Last week I asked you to write to the relevant UK minister in order to keep ISDS out of CETA. I said at the time it was a bit of a long shot given his obvious support for the idea. However, we have another chance with a group that is likely to be much more rational about this. Tomorrow, the Members of the European Parliament are holding a debate where they can discuss these issues. Again, this is not likely to change things dramatically, but if enough MEPs speak out against including ISDS in CETA it will add to the growing pressure on the European Commission. Worth a try, I think...
You can use the indispensable WriteToThem.com to find out who your MEPs are. Here's what I've sent to mine:
As you know, the CETA trade agreement between the EU and Canada is finally finished, and likely to be signed soon. It includes a chapter on investor-state dispute settlement (ISDS), which is worrying many people because of the way it places foreign companies above national and EU courts.
Specifically, it will allow Canadian (and US) companies to sue for an alleged "indirect expropriation" of future profits if the EU or national governments bring in laws or regulations that are likely to impact them adversely. Well-known examples of how ISDS is being used to thwart legitimate democratic decisions include Philip Morris suing Australia over its restrictions on tobacco, and the Swedish energy company Vattenfall claiming 3.7 billion euros from the German government for the latter's decision to phase out nuclear power.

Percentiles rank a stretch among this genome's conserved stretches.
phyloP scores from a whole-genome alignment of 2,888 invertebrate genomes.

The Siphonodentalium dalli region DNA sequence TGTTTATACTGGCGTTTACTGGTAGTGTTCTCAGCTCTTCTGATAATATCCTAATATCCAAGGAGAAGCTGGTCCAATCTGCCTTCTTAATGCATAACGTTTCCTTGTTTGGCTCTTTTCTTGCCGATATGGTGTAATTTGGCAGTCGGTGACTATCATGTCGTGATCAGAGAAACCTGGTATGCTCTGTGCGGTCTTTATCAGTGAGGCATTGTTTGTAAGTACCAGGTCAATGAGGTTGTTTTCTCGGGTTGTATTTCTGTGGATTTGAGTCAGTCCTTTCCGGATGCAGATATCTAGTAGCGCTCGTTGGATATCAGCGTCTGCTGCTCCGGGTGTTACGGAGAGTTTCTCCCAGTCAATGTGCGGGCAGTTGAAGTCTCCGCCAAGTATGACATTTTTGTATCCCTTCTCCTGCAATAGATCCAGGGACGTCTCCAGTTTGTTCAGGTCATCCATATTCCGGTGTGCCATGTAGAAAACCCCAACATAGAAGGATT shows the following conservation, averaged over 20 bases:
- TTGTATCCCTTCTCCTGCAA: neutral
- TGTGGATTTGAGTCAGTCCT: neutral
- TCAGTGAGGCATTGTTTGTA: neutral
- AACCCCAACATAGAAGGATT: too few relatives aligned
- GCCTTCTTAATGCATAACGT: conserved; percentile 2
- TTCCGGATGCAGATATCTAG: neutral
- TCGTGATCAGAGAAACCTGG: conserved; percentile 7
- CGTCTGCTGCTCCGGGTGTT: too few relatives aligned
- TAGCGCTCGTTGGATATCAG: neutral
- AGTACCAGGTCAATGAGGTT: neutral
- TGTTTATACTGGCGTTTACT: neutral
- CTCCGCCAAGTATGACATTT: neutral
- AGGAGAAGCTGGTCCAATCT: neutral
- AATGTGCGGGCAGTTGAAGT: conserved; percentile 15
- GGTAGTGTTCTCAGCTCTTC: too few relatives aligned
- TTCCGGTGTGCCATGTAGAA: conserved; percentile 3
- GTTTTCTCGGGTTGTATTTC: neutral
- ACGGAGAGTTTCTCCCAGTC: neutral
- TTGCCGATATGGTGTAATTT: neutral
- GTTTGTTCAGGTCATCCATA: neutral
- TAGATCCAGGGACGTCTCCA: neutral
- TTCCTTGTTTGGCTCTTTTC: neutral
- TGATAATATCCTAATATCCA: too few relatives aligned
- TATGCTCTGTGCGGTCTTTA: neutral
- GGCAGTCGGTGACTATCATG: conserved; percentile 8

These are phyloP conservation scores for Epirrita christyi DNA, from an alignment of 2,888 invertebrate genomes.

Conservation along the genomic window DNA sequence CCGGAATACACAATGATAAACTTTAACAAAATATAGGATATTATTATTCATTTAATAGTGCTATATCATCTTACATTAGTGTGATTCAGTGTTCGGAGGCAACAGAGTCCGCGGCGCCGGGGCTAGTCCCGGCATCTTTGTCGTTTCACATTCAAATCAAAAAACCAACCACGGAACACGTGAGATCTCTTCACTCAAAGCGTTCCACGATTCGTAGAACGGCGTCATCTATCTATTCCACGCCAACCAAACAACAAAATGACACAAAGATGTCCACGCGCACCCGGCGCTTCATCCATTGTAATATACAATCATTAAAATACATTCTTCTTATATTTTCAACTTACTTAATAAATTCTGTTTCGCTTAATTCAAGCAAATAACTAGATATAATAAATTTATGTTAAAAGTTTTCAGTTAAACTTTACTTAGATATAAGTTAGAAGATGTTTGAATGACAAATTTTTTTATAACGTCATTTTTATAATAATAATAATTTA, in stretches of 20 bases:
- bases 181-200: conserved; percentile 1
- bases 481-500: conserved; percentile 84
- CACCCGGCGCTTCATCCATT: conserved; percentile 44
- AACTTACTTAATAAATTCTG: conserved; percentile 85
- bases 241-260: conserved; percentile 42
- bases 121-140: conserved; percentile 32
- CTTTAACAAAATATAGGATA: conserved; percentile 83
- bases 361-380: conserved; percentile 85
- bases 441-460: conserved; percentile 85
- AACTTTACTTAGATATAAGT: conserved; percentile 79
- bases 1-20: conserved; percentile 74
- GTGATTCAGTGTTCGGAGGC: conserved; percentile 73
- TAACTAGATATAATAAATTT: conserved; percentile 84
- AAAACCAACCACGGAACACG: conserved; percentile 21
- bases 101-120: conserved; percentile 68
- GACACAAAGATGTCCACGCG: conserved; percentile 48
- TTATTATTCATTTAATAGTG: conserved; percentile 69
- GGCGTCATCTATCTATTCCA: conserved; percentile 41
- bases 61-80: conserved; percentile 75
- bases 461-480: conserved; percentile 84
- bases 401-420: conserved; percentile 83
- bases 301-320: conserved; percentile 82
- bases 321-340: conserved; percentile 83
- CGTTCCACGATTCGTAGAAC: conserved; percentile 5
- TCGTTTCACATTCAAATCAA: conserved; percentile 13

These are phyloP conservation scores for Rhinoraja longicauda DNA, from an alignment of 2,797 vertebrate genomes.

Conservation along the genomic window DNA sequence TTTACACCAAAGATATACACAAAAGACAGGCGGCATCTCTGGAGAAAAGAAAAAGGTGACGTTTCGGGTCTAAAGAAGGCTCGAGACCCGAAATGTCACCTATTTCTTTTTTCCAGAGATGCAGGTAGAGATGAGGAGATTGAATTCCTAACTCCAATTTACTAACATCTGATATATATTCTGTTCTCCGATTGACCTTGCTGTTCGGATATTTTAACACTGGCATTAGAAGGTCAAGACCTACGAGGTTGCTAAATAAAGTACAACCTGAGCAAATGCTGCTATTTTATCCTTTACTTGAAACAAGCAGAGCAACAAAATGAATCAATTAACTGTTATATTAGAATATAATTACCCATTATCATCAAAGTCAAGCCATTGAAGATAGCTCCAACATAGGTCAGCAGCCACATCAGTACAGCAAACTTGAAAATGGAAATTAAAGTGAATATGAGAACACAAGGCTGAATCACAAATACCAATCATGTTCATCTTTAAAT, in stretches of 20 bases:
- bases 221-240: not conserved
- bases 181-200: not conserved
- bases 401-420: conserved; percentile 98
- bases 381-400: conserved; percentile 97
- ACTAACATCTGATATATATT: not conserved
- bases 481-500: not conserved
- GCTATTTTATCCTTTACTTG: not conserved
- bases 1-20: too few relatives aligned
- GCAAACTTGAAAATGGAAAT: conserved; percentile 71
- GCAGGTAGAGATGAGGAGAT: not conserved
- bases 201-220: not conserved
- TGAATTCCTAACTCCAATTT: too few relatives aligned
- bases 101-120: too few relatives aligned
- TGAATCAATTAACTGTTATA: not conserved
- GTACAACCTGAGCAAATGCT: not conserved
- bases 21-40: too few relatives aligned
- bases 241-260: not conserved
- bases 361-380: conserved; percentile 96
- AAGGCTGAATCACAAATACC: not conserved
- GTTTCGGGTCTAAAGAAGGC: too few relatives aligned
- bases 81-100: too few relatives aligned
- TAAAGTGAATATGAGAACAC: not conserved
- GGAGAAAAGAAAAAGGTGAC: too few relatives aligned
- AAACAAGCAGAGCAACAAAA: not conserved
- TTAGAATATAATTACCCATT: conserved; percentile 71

Various arguments are made in favour of including ISDS in CETA and TTIP. It is said that it is needed in order to encourage investment, but this is clearly not the case for Canada or the US, both of which already invest in Europe on a massive scale, even in the absence of ISDS. An unfair system like ISDS that socialises the costs and privatises the benefits is also unnecessary because alternative mechanisms such as insurance exist for companies that are nonetheless concerned about protection.
It is said that ISDS is needed to protect companies investing in the EU, or Canada and the US; but all of these countries have highly-developed and efficient legal systems. There is simply no need to give secret tribunals unconstrained and arbitrary powers to make awards of any amount - recently one was made against Russia for $50 billion.
It is also claimed that the EU and its member states already have hundreds of treaties that include ISDS, and that there has never been a problem with them. But these are all with weak and emerging economies; the reason ISDS is included is to allow Western companies to sue local governments. There has never been a problem because there has never been a treaty with a powerful economy with large companies able to turn ISDS against the EU.
The key difference with TTIP and CETA is that it will allow US companies to sue countries like the UK, Germany and France for the first time (US companies will be able to use CETA via Canadian subsidiaries). For example, there are around 50,000 US companies with offshoots in EU, any one of which could potentially use TTIP to sue the EU over "indirect expropriation" of future profits. This is completely different from the existing situation.
Moreover, as you know, 150,000 people responded to the European Commission’s consultation on ISDS, the vast majority of whom rejected ISDS completely. If ISDS is included in CETA despite this, it will be a slap in the face of the European public, which is anyway questioning whether the European project makes any sense, and whether the European Union takes into account their views. Including ISDS in CETA and TTIP despite the clear concerns would stoke those doubts yet further.
For these and many other compelling reasons to do with the inherently flawed nature of ISDS – something admitted even by Karel De Gucht – please call for the Commission to remove the ISDS mechanism from the CETA agreement, and to drop it from the TTIP negotiations.
Thank you for your help.